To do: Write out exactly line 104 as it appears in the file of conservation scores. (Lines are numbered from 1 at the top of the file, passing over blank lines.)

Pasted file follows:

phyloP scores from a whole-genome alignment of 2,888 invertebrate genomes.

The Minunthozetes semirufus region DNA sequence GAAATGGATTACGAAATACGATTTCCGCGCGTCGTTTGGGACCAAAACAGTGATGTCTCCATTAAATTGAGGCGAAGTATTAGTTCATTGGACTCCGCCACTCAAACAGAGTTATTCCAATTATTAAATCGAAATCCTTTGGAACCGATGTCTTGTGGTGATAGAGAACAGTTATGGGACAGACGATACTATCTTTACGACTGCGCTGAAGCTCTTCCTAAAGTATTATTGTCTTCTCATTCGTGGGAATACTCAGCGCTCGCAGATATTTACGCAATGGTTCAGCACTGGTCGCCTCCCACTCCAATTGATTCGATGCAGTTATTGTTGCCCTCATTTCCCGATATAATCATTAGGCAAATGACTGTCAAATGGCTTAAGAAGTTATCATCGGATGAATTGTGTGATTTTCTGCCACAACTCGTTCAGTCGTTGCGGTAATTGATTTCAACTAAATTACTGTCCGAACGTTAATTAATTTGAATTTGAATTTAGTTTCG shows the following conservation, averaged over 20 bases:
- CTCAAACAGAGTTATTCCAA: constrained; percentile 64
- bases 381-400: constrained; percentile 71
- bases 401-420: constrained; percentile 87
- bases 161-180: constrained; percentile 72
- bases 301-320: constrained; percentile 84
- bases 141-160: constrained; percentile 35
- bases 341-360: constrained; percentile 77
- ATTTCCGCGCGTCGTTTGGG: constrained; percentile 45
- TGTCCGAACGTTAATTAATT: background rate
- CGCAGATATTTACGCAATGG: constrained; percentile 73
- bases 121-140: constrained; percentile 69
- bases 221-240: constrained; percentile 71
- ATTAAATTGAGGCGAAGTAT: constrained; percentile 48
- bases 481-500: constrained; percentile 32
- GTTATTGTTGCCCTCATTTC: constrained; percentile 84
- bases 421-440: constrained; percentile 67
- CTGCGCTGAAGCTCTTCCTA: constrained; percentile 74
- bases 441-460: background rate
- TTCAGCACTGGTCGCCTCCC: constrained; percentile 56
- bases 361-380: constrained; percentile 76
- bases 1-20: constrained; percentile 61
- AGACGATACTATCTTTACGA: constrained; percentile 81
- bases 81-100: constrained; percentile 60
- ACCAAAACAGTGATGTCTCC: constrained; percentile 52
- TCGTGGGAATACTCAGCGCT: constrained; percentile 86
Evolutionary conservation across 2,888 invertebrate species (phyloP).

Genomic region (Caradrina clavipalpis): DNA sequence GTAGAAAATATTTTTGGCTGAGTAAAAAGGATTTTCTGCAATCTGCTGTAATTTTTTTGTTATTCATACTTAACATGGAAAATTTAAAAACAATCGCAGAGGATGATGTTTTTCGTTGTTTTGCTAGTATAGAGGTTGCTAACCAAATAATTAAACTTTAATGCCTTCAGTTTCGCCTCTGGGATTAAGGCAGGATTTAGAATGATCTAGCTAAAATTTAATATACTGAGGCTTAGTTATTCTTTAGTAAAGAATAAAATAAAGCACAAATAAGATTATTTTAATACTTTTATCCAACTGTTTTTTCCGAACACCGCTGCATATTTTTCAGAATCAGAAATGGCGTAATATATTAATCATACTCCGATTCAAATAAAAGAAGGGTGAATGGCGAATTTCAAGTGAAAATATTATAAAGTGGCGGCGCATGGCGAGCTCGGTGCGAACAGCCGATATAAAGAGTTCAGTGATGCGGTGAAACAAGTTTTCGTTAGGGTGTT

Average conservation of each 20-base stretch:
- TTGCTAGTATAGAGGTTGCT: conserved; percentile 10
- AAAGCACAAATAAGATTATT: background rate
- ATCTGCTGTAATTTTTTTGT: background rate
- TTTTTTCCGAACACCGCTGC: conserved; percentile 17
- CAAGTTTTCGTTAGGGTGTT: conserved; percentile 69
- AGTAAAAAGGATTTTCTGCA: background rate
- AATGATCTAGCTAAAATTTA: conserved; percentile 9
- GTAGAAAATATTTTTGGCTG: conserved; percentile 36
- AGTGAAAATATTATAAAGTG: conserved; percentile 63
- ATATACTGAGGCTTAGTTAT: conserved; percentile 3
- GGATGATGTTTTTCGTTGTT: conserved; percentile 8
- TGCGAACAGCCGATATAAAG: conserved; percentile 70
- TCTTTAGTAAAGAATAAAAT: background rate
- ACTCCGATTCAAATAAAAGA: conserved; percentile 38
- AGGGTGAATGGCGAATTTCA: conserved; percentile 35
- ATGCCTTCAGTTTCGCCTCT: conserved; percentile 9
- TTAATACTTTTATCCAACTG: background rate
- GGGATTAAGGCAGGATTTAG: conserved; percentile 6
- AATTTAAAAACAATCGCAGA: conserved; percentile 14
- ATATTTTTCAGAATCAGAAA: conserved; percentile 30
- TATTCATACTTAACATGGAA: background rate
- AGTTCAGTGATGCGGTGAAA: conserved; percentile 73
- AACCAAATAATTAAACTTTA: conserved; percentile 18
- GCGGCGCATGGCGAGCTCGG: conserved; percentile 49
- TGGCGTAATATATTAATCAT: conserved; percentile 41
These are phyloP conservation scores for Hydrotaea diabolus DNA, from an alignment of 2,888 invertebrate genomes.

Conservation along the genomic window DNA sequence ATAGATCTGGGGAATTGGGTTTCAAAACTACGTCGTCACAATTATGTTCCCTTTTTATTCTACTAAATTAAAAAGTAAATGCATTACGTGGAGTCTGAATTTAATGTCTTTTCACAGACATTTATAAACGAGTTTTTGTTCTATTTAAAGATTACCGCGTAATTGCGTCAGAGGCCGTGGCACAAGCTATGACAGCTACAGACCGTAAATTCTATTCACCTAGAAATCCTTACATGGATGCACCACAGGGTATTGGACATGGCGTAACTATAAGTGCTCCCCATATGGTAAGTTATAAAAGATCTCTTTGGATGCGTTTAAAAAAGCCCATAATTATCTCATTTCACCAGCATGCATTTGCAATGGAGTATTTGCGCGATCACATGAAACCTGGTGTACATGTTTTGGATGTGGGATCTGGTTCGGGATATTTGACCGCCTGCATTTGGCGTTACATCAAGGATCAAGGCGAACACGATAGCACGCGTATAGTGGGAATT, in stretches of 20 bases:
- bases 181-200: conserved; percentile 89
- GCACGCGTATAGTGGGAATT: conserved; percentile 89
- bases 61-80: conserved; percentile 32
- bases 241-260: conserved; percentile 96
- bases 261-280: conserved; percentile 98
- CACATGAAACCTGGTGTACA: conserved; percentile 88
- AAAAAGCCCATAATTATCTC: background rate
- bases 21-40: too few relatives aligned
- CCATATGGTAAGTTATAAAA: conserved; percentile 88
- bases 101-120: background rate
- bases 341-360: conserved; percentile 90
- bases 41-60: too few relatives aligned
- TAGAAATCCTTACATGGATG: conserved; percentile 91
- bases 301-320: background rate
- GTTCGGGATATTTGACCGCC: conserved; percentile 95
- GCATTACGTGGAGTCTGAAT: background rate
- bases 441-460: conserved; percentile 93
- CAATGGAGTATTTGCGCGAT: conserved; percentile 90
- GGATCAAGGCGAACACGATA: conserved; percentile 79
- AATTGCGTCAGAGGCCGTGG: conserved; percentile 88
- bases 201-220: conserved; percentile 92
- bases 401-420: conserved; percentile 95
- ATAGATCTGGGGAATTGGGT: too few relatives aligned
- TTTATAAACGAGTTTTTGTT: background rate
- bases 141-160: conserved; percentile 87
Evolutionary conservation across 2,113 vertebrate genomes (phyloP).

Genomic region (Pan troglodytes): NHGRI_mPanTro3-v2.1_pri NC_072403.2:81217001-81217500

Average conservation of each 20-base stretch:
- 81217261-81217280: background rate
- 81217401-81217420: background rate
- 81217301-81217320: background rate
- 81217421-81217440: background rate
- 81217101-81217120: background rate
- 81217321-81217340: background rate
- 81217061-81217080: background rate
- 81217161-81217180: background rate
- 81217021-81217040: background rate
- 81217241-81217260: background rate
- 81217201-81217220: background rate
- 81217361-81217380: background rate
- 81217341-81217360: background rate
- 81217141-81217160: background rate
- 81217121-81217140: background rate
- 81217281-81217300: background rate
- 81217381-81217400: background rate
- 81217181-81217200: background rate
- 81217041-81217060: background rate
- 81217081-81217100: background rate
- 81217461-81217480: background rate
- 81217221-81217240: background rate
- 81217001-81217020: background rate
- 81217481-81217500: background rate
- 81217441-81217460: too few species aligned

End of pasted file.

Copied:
- 81217041-81217060: background rate